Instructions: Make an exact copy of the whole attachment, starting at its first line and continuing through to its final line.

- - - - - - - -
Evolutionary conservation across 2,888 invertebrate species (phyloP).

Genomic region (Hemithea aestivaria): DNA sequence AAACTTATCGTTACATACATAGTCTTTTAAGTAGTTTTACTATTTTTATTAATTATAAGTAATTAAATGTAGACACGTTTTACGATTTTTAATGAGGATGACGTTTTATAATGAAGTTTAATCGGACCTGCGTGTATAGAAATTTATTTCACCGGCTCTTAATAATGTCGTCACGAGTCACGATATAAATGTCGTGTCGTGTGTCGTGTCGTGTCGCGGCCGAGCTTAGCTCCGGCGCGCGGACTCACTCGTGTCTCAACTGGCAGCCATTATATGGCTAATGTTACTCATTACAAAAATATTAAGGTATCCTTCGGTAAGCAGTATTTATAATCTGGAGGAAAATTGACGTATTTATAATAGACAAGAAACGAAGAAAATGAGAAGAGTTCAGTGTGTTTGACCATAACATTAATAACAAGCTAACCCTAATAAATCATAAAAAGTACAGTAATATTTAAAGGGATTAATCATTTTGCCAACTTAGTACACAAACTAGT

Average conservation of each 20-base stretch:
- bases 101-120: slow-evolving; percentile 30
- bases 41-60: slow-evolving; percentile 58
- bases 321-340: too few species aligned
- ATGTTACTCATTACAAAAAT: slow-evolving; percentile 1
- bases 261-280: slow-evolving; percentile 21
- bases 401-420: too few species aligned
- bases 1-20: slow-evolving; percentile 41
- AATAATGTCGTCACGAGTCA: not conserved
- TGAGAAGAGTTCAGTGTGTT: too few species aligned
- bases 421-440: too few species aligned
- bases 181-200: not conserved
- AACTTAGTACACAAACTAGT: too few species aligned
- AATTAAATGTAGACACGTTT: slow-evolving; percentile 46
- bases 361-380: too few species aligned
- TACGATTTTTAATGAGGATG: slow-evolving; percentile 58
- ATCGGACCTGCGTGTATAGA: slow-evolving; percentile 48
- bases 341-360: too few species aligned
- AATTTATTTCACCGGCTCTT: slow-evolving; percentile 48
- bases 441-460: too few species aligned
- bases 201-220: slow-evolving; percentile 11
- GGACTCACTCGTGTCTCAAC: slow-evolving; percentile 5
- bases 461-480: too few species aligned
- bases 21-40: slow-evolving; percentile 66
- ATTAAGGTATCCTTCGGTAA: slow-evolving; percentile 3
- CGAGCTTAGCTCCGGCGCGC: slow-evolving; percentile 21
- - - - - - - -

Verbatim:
Evolutionary conservation across 2,888 invertebrate species (phyloP).

Genomic region (Hemithea aestivaria): DNA sequence AAACTTATCGTTACATACATAGTCTTTTAAGTAGTTTTACTATTTTTATTAATTATAAGTAATTAAATGTAGACACGTTTTACGATTTTTAATGAGGATGACGTTTTATAATGAAGTTTAATCGGACCTGCGTGTATAGAAATTTATTTCACCGGCTCTTAATAATGTCGTCACGAGTCACGATATAAATGTCGTGTCGTGTGTCGTGTCGTGTCGCGGCCGAGCTTAGCTCCGGCGCGCGGACTCACTCGTGTCTCAACTGGCAGCCATTATATGGCTAATGTTACTCATTACAAAAATATTAAGGTATCCTTCGGTAAGCAGTATTTATAATCTGGAGGAAAATTGACGTATTTATAATAGACAAGAAACGAAGAAAATGAGAAGAGTTCAGTGTGTTTGACCATAACATTAATAACAAGCTAACCCTAATAAATCATAAAAAGTACAGTAATATTTAAAGGGATTAATCATTTTGCCAACTTAGTACACAAACTAGT

Average conservation of each 20-base stretch:
- bases 101-120: slow-evolving; percentile 30
- bases 41-60: slow-evolving; percentile 58
- bases 321-340: too few species aligned
- ATGTTACTCATTACAAAAAT: slow-evolving; percentile 1
- bases 261-280: slow-evolving; percentile 21
- bases 401-420: too few species aligned
- bases 1-20: slow-evolving; percentile 41
- AATAATGTCGTCACGAGTCA: not conserved
- TGAGAAGAGTTCAGTGTGTT: too few species aligned
- bases 421-440: too few species aligned
- bases 181-200: not conserved
- AACTTAGTACACAAACTAGT: too few species aligned
- AATTAAATGTAGACACGTTT: slow-evolving; percentile 46
- bases 361-380: too few species aligned
- TACGATTTTTAATGAGGATG: slow-evolving; percentile 58
- ATCGGACCTGCGTGTATAGA: slow-evolving; percentile 48
- bases 341-360: too few species aligned
- AATTTATTTCACCGGCTCTT: slow-evolving; percentile 48
- bases 441-460: too few species aligned
- bases 201-220: slow-evolving; percentile 11
- GGACTCACTCGTGTCTCAAC: slow-evolving; percentile 5
- bases 461-480: too few species aligned
- bases 21-40: slow-evolving; percentile 66
- ATTAAGGTATCCTTCGGTAA: slow-evolving; percentile 3
- CGAGCTTAGCTCCGGCGCGC: slow-evolving; percentile 21